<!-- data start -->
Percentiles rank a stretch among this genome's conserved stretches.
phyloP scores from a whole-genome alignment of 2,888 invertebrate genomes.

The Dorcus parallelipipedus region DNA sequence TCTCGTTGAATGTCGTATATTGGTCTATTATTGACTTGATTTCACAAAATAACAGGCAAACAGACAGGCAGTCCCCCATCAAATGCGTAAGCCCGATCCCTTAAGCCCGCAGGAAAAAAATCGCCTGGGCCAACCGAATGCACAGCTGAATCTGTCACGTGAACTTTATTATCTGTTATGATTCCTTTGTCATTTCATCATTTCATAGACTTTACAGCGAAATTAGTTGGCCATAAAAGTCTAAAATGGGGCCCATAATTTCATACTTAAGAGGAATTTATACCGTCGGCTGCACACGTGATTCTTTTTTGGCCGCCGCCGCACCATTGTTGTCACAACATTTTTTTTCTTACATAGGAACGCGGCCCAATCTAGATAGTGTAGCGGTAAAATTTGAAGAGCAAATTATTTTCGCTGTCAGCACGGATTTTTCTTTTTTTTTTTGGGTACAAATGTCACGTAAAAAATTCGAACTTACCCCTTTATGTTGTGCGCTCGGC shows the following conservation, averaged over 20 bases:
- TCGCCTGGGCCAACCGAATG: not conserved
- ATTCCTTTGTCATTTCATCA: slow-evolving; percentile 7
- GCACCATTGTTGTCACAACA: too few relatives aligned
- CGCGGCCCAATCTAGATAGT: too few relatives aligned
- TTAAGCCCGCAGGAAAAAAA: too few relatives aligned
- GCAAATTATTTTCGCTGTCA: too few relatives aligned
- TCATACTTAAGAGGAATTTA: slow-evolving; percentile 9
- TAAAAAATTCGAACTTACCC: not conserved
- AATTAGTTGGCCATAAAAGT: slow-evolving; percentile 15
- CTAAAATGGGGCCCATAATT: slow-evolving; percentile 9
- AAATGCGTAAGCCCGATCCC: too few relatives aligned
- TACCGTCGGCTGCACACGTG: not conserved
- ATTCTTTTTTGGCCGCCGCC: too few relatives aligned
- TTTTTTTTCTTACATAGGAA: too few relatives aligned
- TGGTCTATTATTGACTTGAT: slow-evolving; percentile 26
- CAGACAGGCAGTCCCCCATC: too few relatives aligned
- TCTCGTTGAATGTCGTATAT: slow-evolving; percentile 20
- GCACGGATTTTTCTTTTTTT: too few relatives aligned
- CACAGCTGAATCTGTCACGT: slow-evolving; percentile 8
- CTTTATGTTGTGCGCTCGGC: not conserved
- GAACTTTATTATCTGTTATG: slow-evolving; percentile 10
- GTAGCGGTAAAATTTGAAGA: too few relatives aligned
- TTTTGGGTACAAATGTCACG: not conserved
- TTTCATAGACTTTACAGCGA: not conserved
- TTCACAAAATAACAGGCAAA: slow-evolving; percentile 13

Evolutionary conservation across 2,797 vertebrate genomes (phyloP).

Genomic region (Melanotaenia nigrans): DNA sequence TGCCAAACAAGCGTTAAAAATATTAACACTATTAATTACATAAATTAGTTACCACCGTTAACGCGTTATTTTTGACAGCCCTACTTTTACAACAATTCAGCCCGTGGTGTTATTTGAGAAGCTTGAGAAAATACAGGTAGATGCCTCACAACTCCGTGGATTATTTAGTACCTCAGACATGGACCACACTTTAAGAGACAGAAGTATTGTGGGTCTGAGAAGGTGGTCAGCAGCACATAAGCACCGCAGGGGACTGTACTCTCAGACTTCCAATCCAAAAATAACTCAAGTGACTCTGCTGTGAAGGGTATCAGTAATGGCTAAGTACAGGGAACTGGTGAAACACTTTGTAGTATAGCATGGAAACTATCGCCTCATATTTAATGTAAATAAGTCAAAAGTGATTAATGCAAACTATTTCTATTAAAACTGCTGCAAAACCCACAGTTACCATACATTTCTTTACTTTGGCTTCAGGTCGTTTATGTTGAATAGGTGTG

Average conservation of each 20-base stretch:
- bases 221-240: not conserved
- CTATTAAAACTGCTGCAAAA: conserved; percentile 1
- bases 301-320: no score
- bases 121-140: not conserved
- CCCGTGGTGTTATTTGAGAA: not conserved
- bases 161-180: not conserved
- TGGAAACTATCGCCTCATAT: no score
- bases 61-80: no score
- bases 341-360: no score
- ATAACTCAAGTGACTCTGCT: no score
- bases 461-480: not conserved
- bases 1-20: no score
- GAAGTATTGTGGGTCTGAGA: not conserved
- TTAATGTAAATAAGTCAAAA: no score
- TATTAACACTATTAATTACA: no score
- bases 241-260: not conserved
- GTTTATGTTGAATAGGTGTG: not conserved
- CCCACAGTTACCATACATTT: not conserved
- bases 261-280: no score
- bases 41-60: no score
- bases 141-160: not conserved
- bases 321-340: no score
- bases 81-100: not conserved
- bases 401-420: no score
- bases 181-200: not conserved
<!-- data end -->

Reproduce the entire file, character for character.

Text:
Percentiles rank a stretch among this genome's conserved stretches.
phyloP scores from a whole-genome alignment of 2,888 invertebrate genomes.

The Dorcus parallelipipedus region DNA sequence TCTCGTTGAATGTCGTATATTGGTCTATTATTGACTTGATTTCACAAAATAACAGGCAAACAGACAGGCAGTCCCCCATCAAATGCGTAAGCCCGATCCCTTAAGCCCGCAGGAAAAAAATCGCCTGGGCCAACCGAATGCACAGCTGAATCTGTCACGTGAACTTTATTATCTGTTATGATTCCTTTGTCATTTCATCATTTCATAGACTTTACAGCGAAATTAGTTGGCCATAAAAGTCTAAAATGGGGCCCATAATTTCATACTTAAGAGGAATTTATACCGTCGGCTGCACACGTGATTCTTTTTTGGCCGCCGCCGCACCATTGTTGTCACAACATTTTTTTTCTTACATAGGAACGCGGCCCAATCTAGATAGTGTAGCGGTAAAATTTGAAGAGCAAATTATTTTCGCTGTCAGCACGGATTTTTCTTTTTTTTTTTGGGTACAAATGTCACGTAAAAAATTCGAACTTACCCCTTTATGTTGTGCGCTCGGC shows the following conservation, averaged over 20 bases:
- TCGCCTGGGCCAACCGAATG: not conserved
- ATTCCTTTGTCATTTCATCA: slow-evolving; percentile 7
- GCACCATTGTTGTCACAACA: too few relatives aligned
- CGCGGCCCAATCTAGATAGT: too few relatives aligned
- TTAAGCCCGCAGGAAAAAAA: too few relatives aligned
- GCAAATTATTTTCGCTGTCA: too few relatives aligned
- TCATACTTAAGAGGAATTTA: slow-evolving; percentile 9
- TAAAAAATTCGAACTTACCC: not conserved
- AATTAGTTGGCCATAAAAGT: slow-evolving; percentile 15
- CTAAAATGGGGCCCATAATT: slow-evolving; percentile 9
- AAATGCGTAAGCCCGATCCC: too few relatives aligned
- TACCGTCGGCTGCACACGTG: not conserved
- ATTCTTTTTTGGCCGCCGCC: too few relatives aligned
- TTTTTTTTCTTACATAGGAA: too few relatives aligned
- TGGTCTATTATTGACTTGAT: slow-evolving; percentile 26
- CAGACAGGCAGTCCCCCATC: too few relatives aligned
- TCTCGTTGAATGTCGTATAT: slow-evolving; percentile 20
- GCACGGATTTTTCTTTTTTT: too few relatives aligned
- CACAGCTGAATCTGTCACGT: slow-evolving; percentile 8
- CTTTATGTTGTGCGCTCGGC: not conserved
- GAACTTTATTATCTGTTATG: slow-evolving; percentile 10
- GTAGCGGTAAAATTTGAAGA: too few relatives aligned
- TTTTGGGTACAAATGTCACG: not conserved
- TTTCATAGACTTTACAGCGA: not conserved
- TTCACAAAATAACAGGCAAA: slow-evolving; percentile 13

Evolutionary conservation across 2,797 vertebrate genomes (phyloP).

Genomic region (Melanotaenia nigrans): DNA sequence TGCCAAACAAGCGTTAAAAATATTAACACTATTAATTACATAAATTAGTTACCACCGTTAACGCGTTATTTTTGACAGCCCTACTTTTACAACAATTCAGCCCGTGGTGTTATTTGAGAAGCTTGAGAAAATACAGGTAGATGCCTCACAACTCCGTGGATTATTTAGTACCTCAGACATGGACCACACTTTAAGAGACAGAAGTATTGTGGGTCTGAGAAGGTGGTCAGCAGCACATAAGCACCGCAGGGGACTGTACTCTCAGACTTCCAATCCAAAAATAACTCAAGTGACTCTGCTGTGAAGGGTATCAGTAATGGCTAAGTACAGGGAACTGGTGAAACACTTTGTAGTATAGCATGGAAACTATCGCCTCATATTTAATGTAAATAAGTCAAAAGTGATTAATGCAAACTATTTCTATTAAAACTGCTGCAAAACCCACAGTTACCATACATTTCTTTACTTTGGCTTCAGGTCGTTTATGTTGAATAGGTGTG

Average conservation of each 20-base stretch:
- bases 221-240: not conserved
- CTATTAAAACTGCTGCAAAA: conserved; percentile 1
- bases 301-320: no score
- bases 121-140: not conserved
- CCCGTGGTGTTATTTGAGAA: not conserved
- bases 161-180: not conserved
- TGGAAACTATCGCCTCATAT: no score
- bases 61-80: no score
- bases 341-360: no score
- ATAACTCAAGTGACTCTGCT: no score
- bases 461-480: not conserved
- bases 1-20: no score
- GAAGTATTGTGGGTCTGAGA: not conserved
- TTAATGTAAATAAGTCAAAA: no score
- TATTAACACTATTAATTACA: no score
- bases 241-260: not conserved
- GTTTATGTTGAATAGGTGTG: not conserved
- CCCACAGTTACCATACATTT: not conserved
- bases 261-280: no score
- bases 41-60: no score
- bases 141-160: not conserved
- bases 321-340: no score
- bases 81-100: not conserved
- bases 401-420: no score
- bases 181-200: not conserved